By Ben Smith for RugbyPass

The 20-year-old who turned the rugby world upside down in 2017 as an electric winger has always held the ambition to become a centre, where he played as a schoolboy at Auckland Grammar and in 2014 with New Zealand Schools.

The opportunity beckoned to become an All Black through the left wing, so that was the path that was taken.

Now at 22 years-old, Rieko Ioane sits at a crossroads regarding his career in New Zealand and where he will play.

Advertisement

His time at the Blues has seen Ioane drift around the backline, at times out of necessity to help his injury-afflicted team out. They have named him as a midfielder for the 2020 season, and with the departures of Ma'a Nonu and Sonny Bill Williams, time in the 13 jersey remains a possibility.

The arrival of Harlequins centre Joe Marchant may harm that, however.

READ MORE:
Rugby: Jamie Joseph out of All Blacks head coaching race after re-signing as head coach of Japan
World's hottest rugby player revealed
Rugby World Cup: South Africa's win 'tainted by steroids', Irish writer Neil Francis claims

Nevertheless, if Ioane is to become a centre first and winger second, and ultimately the All Blacks' first-choice No. 13, the one area of his game he has to improve unequivocally is his defence.

Even as a wide-eyed kid who wowed the world by burning English fullback Elliot Daly down the shortest of corridors in the opening Lions test, Ioane's defence has always had question marks.

When the big-plays with ball-in-hand were coming all throughout 2017, these questions were overlooked, as the attacking upside was so great that it didn't necessarily matter.

When those home run plays failed to materialise over the latter part of 2018 and continued into 2019, Ioane's overall performance came under greater scrutiny and ultimately led to the All Blacks' coaching staff moving on to George Bridge at the position.

These defensive deficiencies cannot be overlooked if Ioane is to become a top level No. 13.

Advertisement

At centre, you cannot afford to have slow reactions and, more importantly, you can never get beat by doing nothing.

The great defenders can recover from disadvantaged positions and complete tackles even if it means contorting their bodies in unnatural ways.

A problem area for Ioane in the front line has been defending underneath routes where he has lost sight of his man running 'unders' lines by ball-watching for too long.

France exposed Ioane multiple times in the June series at home in 2018, targeting this very weakness.

As a centre, Ioane will be tested inside and outside all the time, and getting beaten without making a tackle attempt is a cardinal sin.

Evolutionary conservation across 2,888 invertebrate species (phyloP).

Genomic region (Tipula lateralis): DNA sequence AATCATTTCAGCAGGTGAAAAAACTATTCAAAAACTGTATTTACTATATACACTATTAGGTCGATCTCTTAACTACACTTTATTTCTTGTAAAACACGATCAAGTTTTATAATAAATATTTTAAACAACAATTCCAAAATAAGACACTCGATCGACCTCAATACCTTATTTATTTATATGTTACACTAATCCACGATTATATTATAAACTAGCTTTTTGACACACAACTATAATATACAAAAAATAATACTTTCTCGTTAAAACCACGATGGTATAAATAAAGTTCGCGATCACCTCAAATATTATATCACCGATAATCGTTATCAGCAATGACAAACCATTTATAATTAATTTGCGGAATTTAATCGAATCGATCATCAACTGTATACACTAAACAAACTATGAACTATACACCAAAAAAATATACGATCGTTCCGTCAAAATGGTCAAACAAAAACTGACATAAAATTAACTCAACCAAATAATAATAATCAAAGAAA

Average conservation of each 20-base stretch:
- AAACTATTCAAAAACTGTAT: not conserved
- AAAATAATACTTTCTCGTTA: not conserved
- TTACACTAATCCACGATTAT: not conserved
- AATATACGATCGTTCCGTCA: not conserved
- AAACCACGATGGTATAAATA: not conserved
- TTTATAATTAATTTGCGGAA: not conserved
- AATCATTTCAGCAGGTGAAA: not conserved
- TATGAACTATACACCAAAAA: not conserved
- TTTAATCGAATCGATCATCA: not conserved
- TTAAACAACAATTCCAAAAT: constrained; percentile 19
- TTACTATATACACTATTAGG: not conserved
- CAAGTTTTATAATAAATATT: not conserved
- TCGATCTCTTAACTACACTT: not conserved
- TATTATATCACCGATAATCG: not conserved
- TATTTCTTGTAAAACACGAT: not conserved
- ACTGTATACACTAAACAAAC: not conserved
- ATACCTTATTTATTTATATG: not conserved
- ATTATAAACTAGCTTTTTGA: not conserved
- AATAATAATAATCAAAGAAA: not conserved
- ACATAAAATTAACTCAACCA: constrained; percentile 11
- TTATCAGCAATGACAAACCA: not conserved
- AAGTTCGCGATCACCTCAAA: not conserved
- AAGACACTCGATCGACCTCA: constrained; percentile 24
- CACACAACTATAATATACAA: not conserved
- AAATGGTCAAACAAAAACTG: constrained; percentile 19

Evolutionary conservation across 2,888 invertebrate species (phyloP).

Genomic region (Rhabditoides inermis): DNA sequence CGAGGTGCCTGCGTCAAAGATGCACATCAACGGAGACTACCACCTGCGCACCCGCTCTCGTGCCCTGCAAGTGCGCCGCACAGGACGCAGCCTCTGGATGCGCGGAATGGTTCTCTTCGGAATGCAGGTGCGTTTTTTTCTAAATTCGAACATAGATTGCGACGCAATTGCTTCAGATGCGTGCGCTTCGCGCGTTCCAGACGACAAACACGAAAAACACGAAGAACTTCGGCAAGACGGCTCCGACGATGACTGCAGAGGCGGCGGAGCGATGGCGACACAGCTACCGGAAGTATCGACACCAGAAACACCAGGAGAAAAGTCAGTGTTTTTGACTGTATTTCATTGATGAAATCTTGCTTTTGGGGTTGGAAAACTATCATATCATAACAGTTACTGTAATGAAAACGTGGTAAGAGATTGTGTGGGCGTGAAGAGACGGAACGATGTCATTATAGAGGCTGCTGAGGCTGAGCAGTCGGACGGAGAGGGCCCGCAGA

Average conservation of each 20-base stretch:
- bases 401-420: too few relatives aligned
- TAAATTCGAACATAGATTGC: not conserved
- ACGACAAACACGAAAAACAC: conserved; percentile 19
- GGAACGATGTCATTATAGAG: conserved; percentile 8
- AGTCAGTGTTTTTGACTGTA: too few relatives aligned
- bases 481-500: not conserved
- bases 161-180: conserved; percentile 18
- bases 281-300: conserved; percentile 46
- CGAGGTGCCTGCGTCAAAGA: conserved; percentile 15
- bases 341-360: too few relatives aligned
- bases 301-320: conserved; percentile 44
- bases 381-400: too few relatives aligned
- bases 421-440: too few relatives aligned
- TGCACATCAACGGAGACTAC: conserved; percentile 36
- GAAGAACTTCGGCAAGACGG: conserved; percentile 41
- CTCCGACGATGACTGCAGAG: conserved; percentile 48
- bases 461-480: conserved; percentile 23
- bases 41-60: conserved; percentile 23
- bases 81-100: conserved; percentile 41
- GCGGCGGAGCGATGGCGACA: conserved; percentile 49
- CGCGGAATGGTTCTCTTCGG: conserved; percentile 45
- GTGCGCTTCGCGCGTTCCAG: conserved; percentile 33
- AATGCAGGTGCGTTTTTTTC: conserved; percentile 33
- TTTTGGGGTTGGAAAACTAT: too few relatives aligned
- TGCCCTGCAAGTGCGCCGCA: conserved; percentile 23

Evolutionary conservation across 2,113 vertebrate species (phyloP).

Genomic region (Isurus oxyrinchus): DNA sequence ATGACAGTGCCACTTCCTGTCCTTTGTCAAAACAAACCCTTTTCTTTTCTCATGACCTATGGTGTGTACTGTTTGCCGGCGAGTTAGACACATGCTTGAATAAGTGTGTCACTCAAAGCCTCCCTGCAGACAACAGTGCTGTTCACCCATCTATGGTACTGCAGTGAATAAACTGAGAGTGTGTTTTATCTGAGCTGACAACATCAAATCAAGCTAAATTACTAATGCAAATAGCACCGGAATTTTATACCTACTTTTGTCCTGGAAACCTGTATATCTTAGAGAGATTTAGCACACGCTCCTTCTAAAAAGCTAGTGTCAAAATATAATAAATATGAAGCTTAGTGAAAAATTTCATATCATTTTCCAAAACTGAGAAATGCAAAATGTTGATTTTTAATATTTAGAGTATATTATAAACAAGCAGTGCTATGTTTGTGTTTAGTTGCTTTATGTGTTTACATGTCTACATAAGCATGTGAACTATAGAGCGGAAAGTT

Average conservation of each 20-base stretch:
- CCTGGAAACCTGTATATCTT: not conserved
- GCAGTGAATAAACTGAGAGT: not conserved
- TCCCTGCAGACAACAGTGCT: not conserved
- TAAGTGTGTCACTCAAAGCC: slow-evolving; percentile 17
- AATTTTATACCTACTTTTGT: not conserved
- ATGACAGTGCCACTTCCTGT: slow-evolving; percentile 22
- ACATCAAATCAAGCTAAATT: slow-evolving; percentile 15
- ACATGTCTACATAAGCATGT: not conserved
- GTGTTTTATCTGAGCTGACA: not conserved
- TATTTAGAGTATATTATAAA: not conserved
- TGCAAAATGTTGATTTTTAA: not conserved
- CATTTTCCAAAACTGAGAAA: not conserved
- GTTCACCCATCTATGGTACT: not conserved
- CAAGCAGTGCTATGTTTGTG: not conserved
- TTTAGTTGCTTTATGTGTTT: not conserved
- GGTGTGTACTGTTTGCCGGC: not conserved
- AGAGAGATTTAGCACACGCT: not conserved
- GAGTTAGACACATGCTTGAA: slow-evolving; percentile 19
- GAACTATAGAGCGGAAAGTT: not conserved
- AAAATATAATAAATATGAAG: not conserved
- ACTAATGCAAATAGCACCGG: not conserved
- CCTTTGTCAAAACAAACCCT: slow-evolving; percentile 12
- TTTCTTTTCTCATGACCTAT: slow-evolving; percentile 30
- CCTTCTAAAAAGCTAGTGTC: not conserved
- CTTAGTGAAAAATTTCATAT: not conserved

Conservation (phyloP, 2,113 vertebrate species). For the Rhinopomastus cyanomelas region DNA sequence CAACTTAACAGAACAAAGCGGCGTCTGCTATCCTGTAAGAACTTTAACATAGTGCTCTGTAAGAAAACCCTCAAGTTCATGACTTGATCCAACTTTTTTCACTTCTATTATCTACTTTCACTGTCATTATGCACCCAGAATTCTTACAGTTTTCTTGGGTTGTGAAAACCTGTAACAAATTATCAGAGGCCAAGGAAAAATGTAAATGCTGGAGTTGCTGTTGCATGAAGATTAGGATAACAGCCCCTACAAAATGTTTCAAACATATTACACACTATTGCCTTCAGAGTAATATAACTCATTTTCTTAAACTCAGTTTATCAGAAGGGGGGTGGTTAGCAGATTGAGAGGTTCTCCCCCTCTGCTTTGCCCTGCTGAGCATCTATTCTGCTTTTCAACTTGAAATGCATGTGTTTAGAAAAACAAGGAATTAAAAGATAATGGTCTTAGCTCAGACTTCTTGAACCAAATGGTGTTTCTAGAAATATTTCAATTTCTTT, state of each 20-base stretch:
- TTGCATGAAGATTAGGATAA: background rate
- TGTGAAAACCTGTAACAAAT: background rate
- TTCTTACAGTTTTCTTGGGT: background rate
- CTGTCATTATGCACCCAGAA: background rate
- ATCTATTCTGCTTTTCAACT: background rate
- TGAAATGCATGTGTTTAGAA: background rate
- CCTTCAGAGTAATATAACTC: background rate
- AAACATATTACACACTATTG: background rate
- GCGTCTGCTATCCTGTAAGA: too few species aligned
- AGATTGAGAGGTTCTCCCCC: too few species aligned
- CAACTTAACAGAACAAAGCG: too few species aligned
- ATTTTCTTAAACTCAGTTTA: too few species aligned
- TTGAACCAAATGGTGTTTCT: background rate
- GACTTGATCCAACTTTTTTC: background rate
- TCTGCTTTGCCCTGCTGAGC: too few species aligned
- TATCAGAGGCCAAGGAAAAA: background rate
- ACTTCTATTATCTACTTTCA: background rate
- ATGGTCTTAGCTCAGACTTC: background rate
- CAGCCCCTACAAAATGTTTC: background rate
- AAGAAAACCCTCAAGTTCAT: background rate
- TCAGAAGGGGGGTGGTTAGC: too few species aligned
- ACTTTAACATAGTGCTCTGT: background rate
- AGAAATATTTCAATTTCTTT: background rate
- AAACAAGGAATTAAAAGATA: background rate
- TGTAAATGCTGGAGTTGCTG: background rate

Rieko Ioane looks set to make a claim to play in the Blues midfield in 2020. Photo / Photosport
Rieko Ioane looks set to make a claim to play in the Blues midfield in 2020. Photo / Photosport

He must be able to recover when he loses alignment to at least make attempts instead of failing to react at all.

At times, Rieko Ioane switches off and fails to react quickly, or react at all, often caught hesitating for a split second.

The midfield channels require constant communication and teamwork to defend. It's hard to know if Ioane is a big communicator, but this is definitely going to be required and is a leadership skill to be developed if it is not natural for him.

Ioane as an athlete with size and speed should never be beaten on the outside break. This is one area where if placed at 13, any side should be confident that he can deal with overlaps and play jockey defence well.

He has shown an ability to take interceptions that are an almost guaranteed seven points with his speed going the other way.

This is another valuable part of his defensive game that can be built around. Henry Slade of England is fast-becoming one of the most dangerous centres in the game with his knack for picking off passes and opening up fast-break opportunities.

His youth is an asset right now with more experience under his belt than 99 percent of players his age, which should put Ioane way ahead of the curve.

He could lose that advantage though without growing as a player.

Mistakes made in the past are only failures if the learnings aren't taken from them to get better.

If he is prepared to continue to develop, he can reach the potential that he holds. With a new All Blacks' head coach, a fresh environment could see the best of Ioane.

Whether he transitions to the midfield and becomes a world-class centre by 2023 is another question altogether and will require a professional approach of continual improvement.

His longevity in New Zealand will depend on it with most wingers moving on before 27.

Everyone is aware of what Rieko Ioane can do in attack when firing, but he needs to fully develop his game to not only become a centre, but to push his way back into the All Blacks' starting line-up. And then he can show the world what he can do the next time around.

This story originally appeared on RugbyPass and was re-published with permission.